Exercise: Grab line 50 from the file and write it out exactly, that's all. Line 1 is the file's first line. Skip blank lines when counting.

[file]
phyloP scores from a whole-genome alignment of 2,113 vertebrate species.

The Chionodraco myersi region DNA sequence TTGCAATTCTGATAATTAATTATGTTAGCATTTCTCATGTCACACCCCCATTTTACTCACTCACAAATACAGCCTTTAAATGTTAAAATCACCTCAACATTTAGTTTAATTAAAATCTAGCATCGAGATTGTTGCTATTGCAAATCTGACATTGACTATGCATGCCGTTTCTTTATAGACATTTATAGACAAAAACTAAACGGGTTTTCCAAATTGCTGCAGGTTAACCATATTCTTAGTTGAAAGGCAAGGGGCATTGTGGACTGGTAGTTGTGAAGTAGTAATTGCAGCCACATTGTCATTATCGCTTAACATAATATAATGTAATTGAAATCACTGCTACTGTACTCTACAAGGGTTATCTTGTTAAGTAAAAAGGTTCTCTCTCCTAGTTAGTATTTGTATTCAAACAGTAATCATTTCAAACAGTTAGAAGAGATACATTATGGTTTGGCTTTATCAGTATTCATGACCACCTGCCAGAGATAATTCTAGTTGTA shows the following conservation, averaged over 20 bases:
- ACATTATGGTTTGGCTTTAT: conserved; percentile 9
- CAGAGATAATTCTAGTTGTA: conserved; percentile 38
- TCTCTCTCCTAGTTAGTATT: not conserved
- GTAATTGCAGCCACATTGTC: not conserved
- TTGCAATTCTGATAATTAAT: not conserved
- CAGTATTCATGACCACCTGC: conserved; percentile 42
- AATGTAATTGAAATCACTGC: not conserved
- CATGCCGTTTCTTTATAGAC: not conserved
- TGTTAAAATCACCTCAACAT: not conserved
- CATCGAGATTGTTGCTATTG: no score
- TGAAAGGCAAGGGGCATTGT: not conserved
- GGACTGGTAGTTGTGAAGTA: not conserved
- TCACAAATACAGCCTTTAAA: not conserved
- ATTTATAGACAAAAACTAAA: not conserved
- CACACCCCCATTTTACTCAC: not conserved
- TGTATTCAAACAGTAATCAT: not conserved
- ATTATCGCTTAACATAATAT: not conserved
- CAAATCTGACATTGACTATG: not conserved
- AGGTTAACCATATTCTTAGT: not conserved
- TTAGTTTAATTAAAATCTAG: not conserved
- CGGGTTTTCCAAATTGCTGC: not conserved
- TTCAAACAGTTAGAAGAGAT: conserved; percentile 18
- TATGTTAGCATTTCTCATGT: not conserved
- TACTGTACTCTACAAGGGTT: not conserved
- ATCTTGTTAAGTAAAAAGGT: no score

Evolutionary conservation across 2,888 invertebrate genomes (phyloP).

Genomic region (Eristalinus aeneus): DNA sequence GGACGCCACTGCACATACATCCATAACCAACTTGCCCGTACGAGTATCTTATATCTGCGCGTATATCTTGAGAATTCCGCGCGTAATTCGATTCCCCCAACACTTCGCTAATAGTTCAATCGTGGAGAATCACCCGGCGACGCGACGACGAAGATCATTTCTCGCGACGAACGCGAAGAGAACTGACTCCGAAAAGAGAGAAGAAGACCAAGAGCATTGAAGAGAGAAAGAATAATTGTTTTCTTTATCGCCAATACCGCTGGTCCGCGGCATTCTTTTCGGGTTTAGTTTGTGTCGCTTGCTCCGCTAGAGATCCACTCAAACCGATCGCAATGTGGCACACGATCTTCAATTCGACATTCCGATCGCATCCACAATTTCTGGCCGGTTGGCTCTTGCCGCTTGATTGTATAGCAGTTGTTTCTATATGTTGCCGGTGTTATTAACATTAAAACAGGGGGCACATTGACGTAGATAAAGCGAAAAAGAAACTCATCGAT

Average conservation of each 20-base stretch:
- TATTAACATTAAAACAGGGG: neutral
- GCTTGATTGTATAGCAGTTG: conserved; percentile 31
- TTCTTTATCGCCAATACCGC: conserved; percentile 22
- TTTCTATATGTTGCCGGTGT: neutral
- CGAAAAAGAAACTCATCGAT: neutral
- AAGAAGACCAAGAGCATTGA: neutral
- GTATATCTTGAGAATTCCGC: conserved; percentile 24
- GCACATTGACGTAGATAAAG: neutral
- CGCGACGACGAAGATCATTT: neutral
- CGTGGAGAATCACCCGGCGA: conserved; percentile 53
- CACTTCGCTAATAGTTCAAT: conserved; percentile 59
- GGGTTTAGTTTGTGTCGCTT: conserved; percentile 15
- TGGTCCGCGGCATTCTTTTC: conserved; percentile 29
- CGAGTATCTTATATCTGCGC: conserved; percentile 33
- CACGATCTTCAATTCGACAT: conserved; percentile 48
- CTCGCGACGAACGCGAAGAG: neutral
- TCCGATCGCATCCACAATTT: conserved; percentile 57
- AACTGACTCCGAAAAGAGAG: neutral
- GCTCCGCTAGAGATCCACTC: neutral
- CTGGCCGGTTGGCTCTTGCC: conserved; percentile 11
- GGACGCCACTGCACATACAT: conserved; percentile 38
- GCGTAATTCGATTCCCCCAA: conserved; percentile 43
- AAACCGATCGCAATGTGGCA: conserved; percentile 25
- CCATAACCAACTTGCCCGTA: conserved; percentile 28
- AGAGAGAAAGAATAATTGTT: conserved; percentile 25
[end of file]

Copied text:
- CTGGCCGGTTGGCTCTTGCC: conserved; percentile 11